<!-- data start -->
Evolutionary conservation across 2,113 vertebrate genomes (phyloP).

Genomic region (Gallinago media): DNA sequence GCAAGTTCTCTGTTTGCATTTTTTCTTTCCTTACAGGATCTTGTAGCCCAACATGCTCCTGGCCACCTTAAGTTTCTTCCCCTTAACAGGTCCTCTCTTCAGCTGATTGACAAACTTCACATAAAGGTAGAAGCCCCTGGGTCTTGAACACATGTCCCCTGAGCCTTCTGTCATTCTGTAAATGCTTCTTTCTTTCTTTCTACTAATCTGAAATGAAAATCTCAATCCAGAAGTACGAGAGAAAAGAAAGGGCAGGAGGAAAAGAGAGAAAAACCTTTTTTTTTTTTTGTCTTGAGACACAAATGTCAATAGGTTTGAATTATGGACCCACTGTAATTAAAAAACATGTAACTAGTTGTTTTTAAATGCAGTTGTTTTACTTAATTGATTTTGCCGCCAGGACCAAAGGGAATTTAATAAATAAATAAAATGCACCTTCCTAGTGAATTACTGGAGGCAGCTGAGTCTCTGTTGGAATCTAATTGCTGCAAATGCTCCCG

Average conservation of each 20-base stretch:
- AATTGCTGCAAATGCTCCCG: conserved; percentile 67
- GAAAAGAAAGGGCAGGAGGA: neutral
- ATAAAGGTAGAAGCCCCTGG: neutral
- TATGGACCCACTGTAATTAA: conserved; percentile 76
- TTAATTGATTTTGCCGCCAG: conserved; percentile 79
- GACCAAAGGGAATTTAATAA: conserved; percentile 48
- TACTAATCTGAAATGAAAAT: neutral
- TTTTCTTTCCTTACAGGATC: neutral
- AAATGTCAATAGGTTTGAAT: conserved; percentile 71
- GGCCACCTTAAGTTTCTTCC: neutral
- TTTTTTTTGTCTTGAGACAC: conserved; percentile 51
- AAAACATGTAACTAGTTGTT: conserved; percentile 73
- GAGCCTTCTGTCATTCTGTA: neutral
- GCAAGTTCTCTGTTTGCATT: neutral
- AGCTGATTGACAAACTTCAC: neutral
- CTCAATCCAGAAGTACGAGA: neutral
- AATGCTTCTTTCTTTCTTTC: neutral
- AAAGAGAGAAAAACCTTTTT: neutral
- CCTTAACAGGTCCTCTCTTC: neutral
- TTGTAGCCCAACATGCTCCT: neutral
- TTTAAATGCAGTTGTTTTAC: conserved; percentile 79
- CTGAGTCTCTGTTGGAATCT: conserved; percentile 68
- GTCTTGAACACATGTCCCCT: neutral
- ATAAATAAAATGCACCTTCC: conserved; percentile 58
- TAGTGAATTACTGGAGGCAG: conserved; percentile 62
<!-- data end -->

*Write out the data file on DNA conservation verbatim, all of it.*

Evolutionary conservation across 2,113 vertebrate genomes (phyloP).

Genomic region (Gallinago media): DNA sequence GCAAGTTCTCTGTTTGCATTTTTTCTTTCCTTACAGGATCTTGTAGCCCAACATGCTCCTGGCCACCTTAAGTTTCTTCCCCTTAACAGGTCCTCTCTTCAGCTGATTGACAAACTTCACATAAAGGTAGAAGCCCCTGGGTCTTGAACACATGTCCCCTGAGCCTTCTGTCATTCTGTAAATGCTTCTTTCTTTCTTTCTACTAATCTGAAATGAAAATCTCAATCCAGAAGTACGAGAGAAAAGAAAGGGCAGGAGGAAAAGAGAGAAAAACCTTTTTTTTTTTTTGTCTTGAGACACAAATGTCAATAGGTTTGAATTATGGACCCACTGTAATTAAAAAACATGTAACTAGTTGTTTTTAAATGCAGTTGTTTTACTTAATTGATTTTGCCGCCAGGACCAAAGGGAATTTAATAAATAAATAAAATGCACCTTCCTAGTGAATTACTGGAGGCAGCTGAGTCTCTGTTGGAATCTAATTGCTGCAAATGCTCCCG

Average conservation of each 20-base stretch:
- AATTGCTGCAAATGCTCCCG: conserved; percentile 67
- GAAAAGAAAGGGCAGGAGGA: neutral
- ATAAAGGTAGAAGCCCCTGG: neutral
- TATGGACCCACTGTAATTAA: conserved; percentile 76
- TTAATTGATTTTGCCGCCAG: conserved; percentile 79
- GACCAAAGGGAATTTAATAA: conserved; percentile 48
- TACTAATCTGAAATGAAAAT: neutral
- TTTTCTTTCCTTACAGGATC: neutral
- AAATGTCAATAGGTTTGAAT: conserved; percentile 71
- GGCCACCTTAAGTTTCTTCC: neutral
- TTTTTTTTGTCTTGAGACAC: conserved; percentile 51
- AAAACATGTAACTAGTTGTT: conserved; percentile 73
- GAGCCTTCTGTCATTCTGTA: neutral
- GCAAGTTCTCTGTTTGCATT: neutral
- AGCTGATTGACAAACTTCAC: neutral
- CTCAATCCAGAAGTACGAGA: neutral
- AATGCTTCTTTCTTTCTTTC: neutral
- AAAGAGAGAAAAACCTTTTT: neutral
- CCTTAACAGGTCCTCTCTTC: neutral
- TTGTAGCCCAACATGCTCCT: neutral
- TTTAAATGCAGTTGTTTTAC: conserved; percentile 79
- CTGAGTCTCTGTTGGAATCT: conserved; percentile 68
- GTCTTGAACACATGTCCCCT: neutral
- ATAAATAAAATGCACCTTCC: conserved; percentile 58
- TAGTGAATTACTGGAGGCAG: conserved; percentile 62